I’m late updating. It is Sunday (March 22, 2020) yet I’m writing about the Saturday numbers (March 21, 2020). The curve for the infection rate is starting to take the expected “exponential” shape with an increase in cases of 142 and, very sadly, a report of 10 deaths–the highest one-day total in Georgia since the epidemic began. Any good news is found in the rate of increase, which has gone down two days in a row–from 48% to 44% to 34%. I continue to be hopeful that the state-wide response is keeping the numbers manageable.

Covid-19 Reported Infections, Deaths with Simplistic Predictions

As you can see from the chart above, I’ve added a third prediction (in green) which is nothing more than a (mathematically lame) attempt to correct for the error in the other two simplistic models. I shudder with embarrassment to expose such poor models to public scrutiny, but it is best I want to do without falling down somebody else’s “rabbit hole.” I’m a lawyer, not an epidemiologist. No matter what “model” I use, the number can be expected to rise–at least for now.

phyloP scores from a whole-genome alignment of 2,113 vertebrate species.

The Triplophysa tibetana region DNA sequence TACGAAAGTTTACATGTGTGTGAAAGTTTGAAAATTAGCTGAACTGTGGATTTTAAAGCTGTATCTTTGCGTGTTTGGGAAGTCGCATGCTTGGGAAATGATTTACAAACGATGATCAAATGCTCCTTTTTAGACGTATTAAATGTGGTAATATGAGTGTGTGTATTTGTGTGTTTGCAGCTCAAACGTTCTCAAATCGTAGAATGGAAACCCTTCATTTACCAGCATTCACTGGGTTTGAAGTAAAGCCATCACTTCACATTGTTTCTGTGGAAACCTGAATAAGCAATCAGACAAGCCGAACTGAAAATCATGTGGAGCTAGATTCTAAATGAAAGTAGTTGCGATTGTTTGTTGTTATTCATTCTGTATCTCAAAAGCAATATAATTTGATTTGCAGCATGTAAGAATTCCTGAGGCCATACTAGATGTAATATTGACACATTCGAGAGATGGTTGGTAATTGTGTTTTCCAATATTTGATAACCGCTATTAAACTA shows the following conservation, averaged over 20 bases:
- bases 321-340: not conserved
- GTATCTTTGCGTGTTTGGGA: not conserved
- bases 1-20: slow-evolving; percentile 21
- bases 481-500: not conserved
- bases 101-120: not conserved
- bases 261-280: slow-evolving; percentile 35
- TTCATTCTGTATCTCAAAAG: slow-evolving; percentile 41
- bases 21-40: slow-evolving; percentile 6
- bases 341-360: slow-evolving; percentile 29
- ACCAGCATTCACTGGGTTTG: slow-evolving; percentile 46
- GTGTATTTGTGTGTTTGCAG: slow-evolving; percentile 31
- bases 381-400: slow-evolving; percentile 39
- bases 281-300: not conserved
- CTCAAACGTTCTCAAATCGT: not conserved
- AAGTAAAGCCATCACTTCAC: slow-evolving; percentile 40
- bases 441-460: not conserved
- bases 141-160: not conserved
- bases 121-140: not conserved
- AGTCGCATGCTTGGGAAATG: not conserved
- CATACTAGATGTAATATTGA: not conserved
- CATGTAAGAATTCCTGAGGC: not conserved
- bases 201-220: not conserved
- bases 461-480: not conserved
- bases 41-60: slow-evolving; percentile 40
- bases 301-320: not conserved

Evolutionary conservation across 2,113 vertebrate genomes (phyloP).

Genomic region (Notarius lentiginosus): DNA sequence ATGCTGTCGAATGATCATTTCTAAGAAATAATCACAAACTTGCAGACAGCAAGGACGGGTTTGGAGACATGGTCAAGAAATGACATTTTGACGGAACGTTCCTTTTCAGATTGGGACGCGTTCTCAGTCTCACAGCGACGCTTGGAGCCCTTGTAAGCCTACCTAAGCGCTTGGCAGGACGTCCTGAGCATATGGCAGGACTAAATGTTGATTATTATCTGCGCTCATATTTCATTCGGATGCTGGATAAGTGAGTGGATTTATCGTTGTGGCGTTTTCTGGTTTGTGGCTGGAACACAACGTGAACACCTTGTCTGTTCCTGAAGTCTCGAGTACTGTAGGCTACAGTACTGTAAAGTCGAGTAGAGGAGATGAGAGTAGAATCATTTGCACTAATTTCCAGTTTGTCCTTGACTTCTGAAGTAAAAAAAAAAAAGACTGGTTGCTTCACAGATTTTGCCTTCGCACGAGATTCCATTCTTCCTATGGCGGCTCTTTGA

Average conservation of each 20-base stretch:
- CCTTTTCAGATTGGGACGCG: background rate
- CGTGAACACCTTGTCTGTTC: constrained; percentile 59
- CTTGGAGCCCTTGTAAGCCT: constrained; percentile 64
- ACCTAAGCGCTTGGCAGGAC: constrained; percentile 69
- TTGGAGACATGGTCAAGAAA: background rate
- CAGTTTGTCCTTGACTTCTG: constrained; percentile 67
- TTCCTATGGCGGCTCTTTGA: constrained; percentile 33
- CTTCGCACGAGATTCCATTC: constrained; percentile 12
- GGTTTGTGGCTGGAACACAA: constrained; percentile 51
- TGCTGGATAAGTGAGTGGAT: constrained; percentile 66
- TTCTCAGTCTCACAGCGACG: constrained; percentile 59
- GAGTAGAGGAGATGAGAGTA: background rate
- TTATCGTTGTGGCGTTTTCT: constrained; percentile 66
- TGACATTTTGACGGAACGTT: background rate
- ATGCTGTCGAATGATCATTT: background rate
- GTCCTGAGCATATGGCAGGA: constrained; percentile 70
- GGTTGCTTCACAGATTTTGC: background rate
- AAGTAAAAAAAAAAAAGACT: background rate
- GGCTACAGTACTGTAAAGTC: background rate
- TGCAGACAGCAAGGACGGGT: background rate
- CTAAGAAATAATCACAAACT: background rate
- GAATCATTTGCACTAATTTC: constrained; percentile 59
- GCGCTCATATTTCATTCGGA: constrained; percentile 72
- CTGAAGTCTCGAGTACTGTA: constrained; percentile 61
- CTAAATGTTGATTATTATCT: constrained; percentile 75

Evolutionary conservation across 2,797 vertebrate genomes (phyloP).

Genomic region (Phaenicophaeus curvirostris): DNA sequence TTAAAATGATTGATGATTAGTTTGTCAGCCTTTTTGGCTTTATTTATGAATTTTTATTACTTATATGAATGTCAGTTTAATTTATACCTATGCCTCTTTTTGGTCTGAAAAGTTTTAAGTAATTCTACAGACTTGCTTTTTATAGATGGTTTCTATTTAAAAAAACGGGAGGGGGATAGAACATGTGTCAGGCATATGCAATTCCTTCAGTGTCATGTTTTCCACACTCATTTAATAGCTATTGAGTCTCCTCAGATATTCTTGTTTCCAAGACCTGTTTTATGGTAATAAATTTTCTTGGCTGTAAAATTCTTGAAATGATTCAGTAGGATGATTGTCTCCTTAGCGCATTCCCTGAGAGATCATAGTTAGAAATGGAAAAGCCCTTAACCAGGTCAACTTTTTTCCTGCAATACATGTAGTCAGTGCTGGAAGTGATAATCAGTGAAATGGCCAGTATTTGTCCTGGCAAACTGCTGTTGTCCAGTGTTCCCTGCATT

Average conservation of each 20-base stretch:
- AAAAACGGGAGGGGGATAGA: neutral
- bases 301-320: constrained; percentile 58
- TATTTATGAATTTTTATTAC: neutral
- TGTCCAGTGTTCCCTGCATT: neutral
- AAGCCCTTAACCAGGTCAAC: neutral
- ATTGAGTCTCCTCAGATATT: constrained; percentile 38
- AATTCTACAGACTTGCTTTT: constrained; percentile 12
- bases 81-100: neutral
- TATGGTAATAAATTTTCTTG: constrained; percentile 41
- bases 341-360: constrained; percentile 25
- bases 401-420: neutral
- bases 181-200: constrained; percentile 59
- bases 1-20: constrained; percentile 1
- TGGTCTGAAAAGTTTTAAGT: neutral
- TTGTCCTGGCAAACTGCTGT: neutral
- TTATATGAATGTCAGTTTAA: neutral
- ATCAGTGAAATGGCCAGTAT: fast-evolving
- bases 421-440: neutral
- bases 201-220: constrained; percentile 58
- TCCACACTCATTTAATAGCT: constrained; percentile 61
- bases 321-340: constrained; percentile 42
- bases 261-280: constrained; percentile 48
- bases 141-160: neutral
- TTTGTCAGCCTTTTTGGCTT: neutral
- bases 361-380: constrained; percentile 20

By my count, we are on Day 7 of VP Pence’s 15-day self-quarantine. However, we are also on Day 3 (of 57) of Gov. Kemp’s >10-person gathering restrictions. For lawyers, we are on Day 7 of the GA Supreme Court order canceling non-emergency court proceedings.

In separate news, it appears that the mayor of New Orleans has given herself the martial power to restrict the purchase, distribution, and sale of firearms. The mainstream press has denied then ignored the story, the mayor has no comment. Martial law is a greater threat to America than any virus. Be safe. Use uncommon sense. But be ever vigilant of government restriction of freedom.

On the other hand, even alcohol-unfriendly Gainesville, Georgia is allowing “to go” orders with bottled beer and wine. It is not the Texas “pitcher of Margaritas to go” but it is a restriction of what seems to be a legal distinction without a difference. Since you can legally purchase bottled beer and wine at many retail stores already, I’m wondering why it was ever illegal to purchase bottled beer or wine from a restaurant in the first place. It seems like the government limiting options to pick winners to me. No way you can convince me that buying one bottle of beer is “evil” at Outback but it is “good” when you buy a six-pack at Wal-Mart. The restriction is likely tied to maximizing tax revenue and not health and safety.

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